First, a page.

It's been two steps forward, one step back for AstraZeneca's (AZN 2.65%) European launch of its COVID-19 vaccine. Recently, several European Union countries temporarily placed a hold on the distribution of the vaccine because of concerns about blood clotting. In this Motley Fool Live video recorded on March 17, Motley Fool contributors Keith Speights and Brian Orelli discuss why European countries appear to have blundered by being so quick to halt the rollout of AstraZeneca's vaccine.

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Keith Speights: Several European countries have put a hold on the administration of AstraZeneca's COVID-19 vaccine. The issue is that they have concerns about individuals receiving the vaccine developing blood clots. So Germany became the latest country to suspend distribution of the vaccine. Do you think AstraZeneca's COVID vaccine is doomed to flop as a result of all of this? Or do you expect the company is going to be able to move past these current issues?

Brian Orelli: You're going to find rare events when you vaccinate millions of people. If you just look at millions of people, they're going to have rare events regardless of whether they get vaccinated or not. So there's going to be some people who get rare events after they get vaccinated, and they were going to probably get that rare event regardless of whether they got vaccinated.

So AstraZeneca found 15 reports of cases of deep vein thrombosis and 22 cases of pulmonary embolisms as of the data says of March 8, and that was among 17 million vaccinated people. Their calculations say that that's less than would be expected in the general population if you just took 17 million random people and looked at how many they would have out after looking at a certain number of time.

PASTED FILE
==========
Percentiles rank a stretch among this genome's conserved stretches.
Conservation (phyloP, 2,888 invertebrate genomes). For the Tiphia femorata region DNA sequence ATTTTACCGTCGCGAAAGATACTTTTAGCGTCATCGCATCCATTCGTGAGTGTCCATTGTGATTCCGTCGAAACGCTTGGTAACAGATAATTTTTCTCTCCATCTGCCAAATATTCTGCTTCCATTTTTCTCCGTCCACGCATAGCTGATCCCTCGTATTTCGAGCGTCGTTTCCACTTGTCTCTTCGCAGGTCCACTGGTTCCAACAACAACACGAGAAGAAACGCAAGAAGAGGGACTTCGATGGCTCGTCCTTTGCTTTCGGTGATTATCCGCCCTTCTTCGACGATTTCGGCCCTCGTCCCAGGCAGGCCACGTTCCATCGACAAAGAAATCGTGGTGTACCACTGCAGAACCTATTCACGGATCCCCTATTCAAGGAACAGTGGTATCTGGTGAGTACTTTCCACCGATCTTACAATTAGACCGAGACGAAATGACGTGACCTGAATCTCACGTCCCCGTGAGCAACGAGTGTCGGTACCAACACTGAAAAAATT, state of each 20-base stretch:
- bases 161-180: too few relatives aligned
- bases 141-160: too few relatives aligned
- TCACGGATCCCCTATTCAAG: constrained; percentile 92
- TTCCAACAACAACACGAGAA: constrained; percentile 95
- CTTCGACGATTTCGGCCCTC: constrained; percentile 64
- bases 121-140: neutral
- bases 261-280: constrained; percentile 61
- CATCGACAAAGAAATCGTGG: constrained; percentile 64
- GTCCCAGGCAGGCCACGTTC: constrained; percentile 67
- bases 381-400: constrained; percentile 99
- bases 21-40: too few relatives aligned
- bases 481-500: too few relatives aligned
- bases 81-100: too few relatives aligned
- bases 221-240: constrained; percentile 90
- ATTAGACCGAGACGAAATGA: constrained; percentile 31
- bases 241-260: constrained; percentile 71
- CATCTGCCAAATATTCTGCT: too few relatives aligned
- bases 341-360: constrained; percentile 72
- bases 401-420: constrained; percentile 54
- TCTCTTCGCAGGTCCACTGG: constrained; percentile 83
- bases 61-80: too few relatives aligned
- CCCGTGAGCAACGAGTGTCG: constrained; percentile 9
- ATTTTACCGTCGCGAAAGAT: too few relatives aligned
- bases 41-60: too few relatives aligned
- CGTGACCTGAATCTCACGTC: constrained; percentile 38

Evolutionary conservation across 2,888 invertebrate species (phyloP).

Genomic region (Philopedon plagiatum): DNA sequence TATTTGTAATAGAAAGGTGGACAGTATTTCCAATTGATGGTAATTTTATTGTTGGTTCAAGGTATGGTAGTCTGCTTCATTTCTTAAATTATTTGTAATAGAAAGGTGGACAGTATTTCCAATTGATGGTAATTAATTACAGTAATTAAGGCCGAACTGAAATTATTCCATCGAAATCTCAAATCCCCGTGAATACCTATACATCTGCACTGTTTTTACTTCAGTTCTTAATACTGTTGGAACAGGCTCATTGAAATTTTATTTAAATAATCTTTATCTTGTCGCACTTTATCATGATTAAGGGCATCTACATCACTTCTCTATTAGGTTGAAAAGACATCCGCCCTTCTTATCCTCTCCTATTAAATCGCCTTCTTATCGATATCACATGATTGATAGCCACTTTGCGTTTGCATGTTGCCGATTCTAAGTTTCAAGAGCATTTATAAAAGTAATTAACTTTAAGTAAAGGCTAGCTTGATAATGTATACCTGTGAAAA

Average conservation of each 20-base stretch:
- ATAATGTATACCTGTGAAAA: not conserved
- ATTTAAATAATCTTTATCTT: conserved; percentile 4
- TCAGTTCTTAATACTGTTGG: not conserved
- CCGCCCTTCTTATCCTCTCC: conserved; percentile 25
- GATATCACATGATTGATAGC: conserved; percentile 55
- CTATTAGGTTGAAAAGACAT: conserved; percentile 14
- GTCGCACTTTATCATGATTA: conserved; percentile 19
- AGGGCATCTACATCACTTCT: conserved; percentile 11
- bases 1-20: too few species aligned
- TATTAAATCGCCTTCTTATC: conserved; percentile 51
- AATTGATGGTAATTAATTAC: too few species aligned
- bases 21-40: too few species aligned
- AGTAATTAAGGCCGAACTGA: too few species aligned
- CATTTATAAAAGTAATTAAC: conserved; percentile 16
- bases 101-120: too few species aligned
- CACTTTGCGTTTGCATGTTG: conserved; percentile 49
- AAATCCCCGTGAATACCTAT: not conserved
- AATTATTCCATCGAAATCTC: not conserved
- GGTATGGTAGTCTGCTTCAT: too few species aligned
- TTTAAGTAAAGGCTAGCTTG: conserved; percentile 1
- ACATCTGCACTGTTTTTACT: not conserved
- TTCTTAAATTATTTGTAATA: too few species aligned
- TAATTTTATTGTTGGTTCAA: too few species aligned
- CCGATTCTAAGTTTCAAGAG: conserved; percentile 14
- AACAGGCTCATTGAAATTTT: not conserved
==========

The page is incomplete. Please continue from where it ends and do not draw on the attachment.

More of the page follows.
I'm a little surprised that regulatory authorities acted so irrationally, in my opinion. I think it probably has something to do with perception. So they want to make sure that if these vaccines were developed so quickly, they want to make people feel that they are safe. So maybe they are being overly cautious here, even if they're fairly convinced that the vaccines aren't causing the problem. They can go ahead and pause, and do a more thorough investigation, and then come up with the same conclusion that their 99% hunch had already led them to.

Speights: Yeah, the European Medicines Agency came out and stated, look, this vaccine is safe. I think there's maybe a little bit of politics going on here, but I think you're right. I think definitely there's maybe an ultra-conservative approach here of if there are any problems, let's halt. It's actually coming out at a really bad time because there's another surge of COVID-19 cases in Europe right now. To be suspending administration of AstraZeneca's vaccine during this time could be problematic for the region. So from listening to what you just said, Brian, your take is AstraZeneca is probably going to sail through this, right?

Orelli: Yeah, there will just be a slight delay. As you said, it's probably a little bit of politics with the AstraZeneca coming out of the U.K, then Brexit. So that could actually be part of the reason why they are being more cautious.

Speights: Yeah, and from an investing standpoint, AstraZeneca has committed to providing their vaccine at cost during the pandemic at least. So this really isn't having an impact on the company from a purely financial standpoint, at least. At this point, if these issues became more pronounced and there were studies that show there really were problems, and that could be a problem for AstraZeneca over the long term.

Orelli: Yeah, even if it causes perception, even if there aren't actually problems that could cause theoretical problems. Once we're at supply, where supply is outreaching demand, then I think that now brand might be a little more important. Right now, you can't even get to pick your vaccine, but at some point, I imagine you will be able to pick your vaccine. So I think at that point, perception of safety is probably important for each individual brand.

Speights: I think AstraZeneca might be suffering already from a perception problem. Their efficacy was quite lower in their earlier results anyway than any of the other vaccines that have received Emergency Use Authorization, at least the two-dose regimens. So I think they may have a harder time, like you said, when it gets to that point where it's more competitive in the marketplace, and you can choose which vaccine you get. AstraZeneca could have some challenges on its hands.

Brian Orelli: I agree completely.